The Impact a Photoshoot Can Have

Remember the original smalls? Buzz, Gracie & Lola? If you’ve known me from Flickr, you know them well. Knuckleheads, all of them. Totally wild and untrained, but man, we were a tight pack. Several years ago, before I started shooting even as a hobby, I had a professional portrait done with the smalls, by Amanda Jones. It was an amazing experience, and now, it’s an experience that I get to give other people.

I came away from that shoot feeling that my dogs and I shared something special. I know, I’ve talked about this before, but it just occurred to me recently that my other dog friends haven’t had this done yet, by me or anyone else. And I’m telling you, before that dog leaves your life, you must do this!

My shoot with Amanda Jones had a profound impact on my life. I went in expecting her to be shooting film, but she had just switched to digital. I was really disappointed, because I was a purist, I wanted film portraits taken at a time when *everyone* was going digital. I loved my photos, but even more, I loved the experience. I loved it. My dogs were totally “on” that day; they knew it was different and special and they knew it was a sort of “once in a lifetime” thing, for them anyway.

A few weeks ago, Jeri and Max came down from San Jose to visit some friends, and while they were here, Jeri came into the studio with her bestie and did a shoot. Jeri’s shoot had an impact on me much like my own.

See, watching someone get down on the floor with their dog, or dogs, and really get into it–like, forgetting the photographer is there into it–is an amazing experience. I tell people, “you know, just sit down there on the ground and snuggle your dog the way you do at home and we’ll see what we get.”

And people do that! It takes them about 30 seconds to forget that they’re getting their photo taken, so they’re not worrying about their belly or their best side or anything like that. They’re in the moment with their dog and their dog is *always, ALWAYS* in the moment with them. You can’t help but get the warm and fuzzies when you see that kind of genuine affection going two ways. It’s different than couples. Couples give great canoodling, for sure (sometimes they totally forget I’m there and it gets kind of..interesting). But with dogs and people, it’s so different. It’s this very instinctual, “we’re both animals of a different kind and I couldn’t love you more if I were one of you” thing.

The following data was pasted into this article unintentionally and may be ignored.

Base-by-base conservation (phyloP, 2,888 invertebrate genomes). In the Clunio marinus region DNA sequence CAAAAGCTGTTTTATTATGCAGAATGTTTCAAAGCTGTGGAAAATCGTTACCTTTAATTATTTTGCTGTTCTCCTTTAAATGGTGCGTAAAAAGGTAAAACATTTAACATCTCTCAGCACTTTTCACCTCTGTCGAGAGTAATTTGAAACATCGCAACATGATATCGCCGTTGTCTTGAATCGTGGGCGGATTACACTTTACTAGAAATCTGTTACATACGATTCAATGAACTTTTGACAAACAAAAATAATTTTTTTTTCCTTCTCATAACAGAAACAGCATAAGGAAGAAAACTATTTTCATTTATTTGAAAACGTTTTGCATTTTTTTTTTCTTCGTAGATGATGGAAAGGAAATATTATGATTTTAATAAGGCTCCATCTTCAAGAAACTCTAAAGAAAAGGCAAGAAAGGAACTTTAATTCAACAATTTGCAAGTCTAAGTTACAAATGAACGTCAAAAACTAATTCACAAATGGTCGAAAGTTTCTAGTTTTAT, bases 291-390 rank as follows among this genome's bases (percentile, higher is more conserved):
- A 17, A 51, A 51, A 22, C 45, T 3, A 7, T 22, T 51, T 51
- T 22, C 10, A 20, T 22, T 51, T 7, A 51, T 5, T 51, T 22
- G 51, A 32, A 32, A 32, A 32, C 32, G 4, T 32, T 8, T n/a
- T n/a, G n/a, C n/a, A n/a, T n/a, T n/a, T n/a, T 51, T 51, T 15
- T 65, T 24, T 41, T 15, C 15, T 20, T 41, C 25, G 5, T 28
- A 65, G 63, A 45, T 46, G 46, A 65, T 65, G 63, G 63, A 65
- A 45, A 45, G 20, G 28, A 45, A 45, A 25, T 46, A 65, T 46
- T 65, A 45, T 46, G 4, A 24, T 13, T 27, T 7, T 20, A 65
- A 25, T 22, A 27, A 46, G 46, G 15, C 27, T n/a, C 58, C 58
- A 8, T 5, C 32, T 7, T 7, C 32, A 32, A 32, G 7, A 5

It’s amazing to see, it’s breathtaking to photograph, and it’s life-changing to feel.

If you haven’t yet had a photoshoot with your animals, call your photographer and do it. Do it soon, because you never know what the Universe has planned for you. I certainly had no idea what havoc she was about to wreak about my life, and I’m so glad I have those photos when we were all young and healthy. And here.

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  • May 9, 2013 - 6:52 am

    Ranee - This is my beautiful Sister Jeri & her handsome Yorkie Max. These pictures show the Love a human & a dog can share.ReplyCancel

  • May 9, 2013 - 3:51 pm

    susan sabo - Renee, she is *so* beautiful, and I completely agree and she and Max. šŸ™‚ReplyCancel

  • June 21, 2013 - 9:20 pm

    Jeri - dear Susan,

    Even though I got ready n my car (!) during the morning of the shoot, you were so easy going. You reinforced something for me that I have been learning this year. What is unseen is more important than what is seen.

    Because of your gentle spirit and organization, I was able to be myself. And, Iā€™m so happy with the results.

    Thank you Susan!!!!ReplyCancel

  • June 28, 2013 - 11:53 am

    susan sabo - Oh Jeri, I didn’t know that! I’m so glad you enjoyed your shoot; especially since you came from so far away. And I’m so glad you felt relaxed enough to be yourself with Max. I fell in love with both of you a little bit that day šŸ™‚ReplyCancel

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